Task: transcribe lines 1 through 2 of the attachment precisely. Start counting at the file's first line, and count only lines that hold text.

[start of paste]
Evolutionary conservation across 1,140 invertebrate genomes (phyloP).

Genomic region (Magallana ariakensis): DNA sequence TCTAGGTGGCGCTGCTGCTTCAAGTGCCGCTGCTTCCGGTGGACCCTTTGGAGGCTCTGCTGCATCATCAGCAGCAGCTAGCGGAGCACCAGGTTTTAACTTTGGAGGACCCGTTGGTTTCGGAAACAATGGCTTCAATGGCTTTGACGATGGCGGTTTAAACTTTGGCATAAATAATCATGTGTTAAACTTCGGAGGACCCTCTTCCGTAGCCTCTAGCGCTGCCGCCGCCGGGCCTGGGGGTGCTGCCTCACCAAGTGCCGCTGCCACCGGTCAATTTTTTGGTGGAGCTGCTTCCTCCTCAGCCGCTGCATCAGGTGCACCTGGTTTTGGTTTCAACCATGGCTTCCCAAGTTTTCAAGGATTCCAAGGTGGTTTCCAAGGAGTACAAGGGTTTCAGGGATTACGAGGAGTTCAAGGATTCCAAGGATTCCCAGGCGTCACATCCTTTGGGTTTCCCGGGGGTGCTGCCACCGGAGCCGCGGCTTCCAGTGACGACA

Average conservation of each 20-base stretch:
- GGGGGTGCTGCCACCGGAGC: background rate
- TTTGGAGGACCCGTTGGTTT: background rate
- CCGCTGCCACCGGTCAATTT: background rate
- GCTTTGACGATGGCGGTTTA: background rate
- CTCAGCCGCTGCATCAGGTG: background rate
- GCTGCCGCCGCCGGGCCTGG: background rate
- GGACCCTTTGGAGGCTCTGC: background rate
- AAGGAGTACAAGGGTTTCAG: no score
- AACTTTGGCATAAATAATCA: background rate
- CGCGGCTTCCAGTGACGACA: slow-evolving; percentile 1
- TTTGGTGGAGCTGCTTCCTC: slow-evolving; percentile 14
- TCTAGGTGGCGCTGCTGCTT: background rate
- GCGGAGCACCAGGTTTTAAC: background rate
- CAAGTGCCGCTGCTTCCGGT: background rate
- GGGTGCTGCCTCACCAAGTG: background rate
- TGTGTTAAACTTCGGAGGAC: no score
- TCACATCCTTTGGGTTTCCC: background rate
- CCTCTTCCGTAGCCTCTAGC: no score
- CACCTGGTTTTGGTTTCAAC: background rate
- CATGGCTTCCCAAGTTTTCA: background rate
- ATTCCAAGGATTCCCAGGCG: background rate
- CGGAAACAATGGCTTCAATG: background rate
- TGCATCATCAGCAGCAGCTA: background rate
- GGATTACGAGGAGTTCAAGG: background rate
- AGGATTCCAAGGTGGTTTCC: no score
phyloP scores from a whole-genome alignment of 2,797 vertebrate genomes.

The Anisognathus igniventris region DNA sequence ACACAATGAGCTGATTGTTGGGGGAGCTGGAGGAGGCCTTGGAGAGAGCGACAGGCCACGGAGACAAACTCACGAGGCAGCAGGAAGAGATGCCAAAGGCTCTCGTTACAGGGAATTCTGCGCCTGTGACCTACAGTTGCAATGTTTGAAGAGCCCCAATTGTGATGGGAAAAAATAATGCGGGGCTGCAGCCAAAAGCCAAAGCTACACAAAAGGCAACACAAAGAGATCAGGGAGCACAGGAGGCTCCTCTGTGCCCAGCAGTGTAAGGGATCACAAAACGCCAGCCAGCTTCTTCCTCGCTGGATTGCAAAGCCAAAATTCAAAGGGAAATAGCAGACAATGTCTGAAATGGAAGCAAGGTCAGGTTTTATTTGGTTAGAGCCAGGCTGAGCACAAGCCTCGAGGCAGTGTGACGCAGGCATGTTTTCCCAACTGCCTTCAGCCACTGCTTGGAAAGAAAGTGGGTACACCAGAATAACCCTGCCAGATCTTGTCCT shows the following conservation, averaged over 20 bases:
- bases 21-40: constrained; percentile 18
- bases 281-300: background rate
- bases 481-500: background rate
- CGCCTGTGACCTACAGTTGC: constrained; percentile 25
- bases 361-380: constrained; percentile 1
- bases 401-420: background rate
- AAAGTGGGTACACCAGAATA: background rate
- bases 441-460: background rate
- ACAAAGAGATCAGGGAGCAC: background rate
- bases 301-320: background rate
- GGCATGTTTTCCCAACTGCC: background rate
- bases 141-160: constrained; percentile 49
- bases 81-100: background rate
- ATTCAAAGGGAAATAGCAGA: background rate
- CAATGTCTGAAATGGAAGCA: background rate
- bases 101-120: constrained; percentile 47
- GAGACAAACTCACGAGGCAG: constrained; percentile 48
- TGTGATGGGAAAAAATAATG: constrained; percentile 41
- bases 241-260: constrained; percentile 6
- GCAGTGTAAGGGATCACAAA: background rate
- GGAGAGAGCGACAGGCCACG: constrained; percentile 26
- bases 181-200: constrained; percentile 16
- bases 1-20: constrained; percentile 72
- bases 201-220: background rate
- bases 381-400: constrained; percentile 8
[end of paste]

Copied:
Evolutionary conservation across 1,140 invertebrate genomes (phyloP).

Genomic region (Magallana ariakensis): DNA sequence TCTAGGTGGCGCTGCTGCTTCAAGTGCCGCTGCTTCCGGTGGACCCTTTGGAGGCTCTGCTGCATCATCAGCAGCAGCTAGCGGAGCACCAGGTTTTAACTTTGGAGGACCCGTTGGTTTCGGAAACAATGGCTTCAATGGCTTTGACGATGGCGGTTTAAACTTTGGCATAAATAATCATGTGTTAAACTTCGGAGGACCCTCTTCCGTAGCCTCTAGCGCTGCCGCCGCCGGGCCTGGGGGTGCTGCCTCACCAAGTGCCGCTGCCACCGGTCAATTTTTTGGTGGAGCTGCTTCCTCCTCAGCCGCTGCATCAGGTGCACCTGGTTTTGGTTTCAACCATGGCTTCCCAAGTTTTCAAGGATTCCAAGGTGGTTTCCAAGGAGTACAAGGGTTTCAGGGATTACGAGGAGTTCAAGGATTCCAAGGATTCCCAGGCGTCACATCCTTTGGGTTTCCCGGGGGTGCTGCCACCGGAGCCGCGGCTTCCAGTGACGACA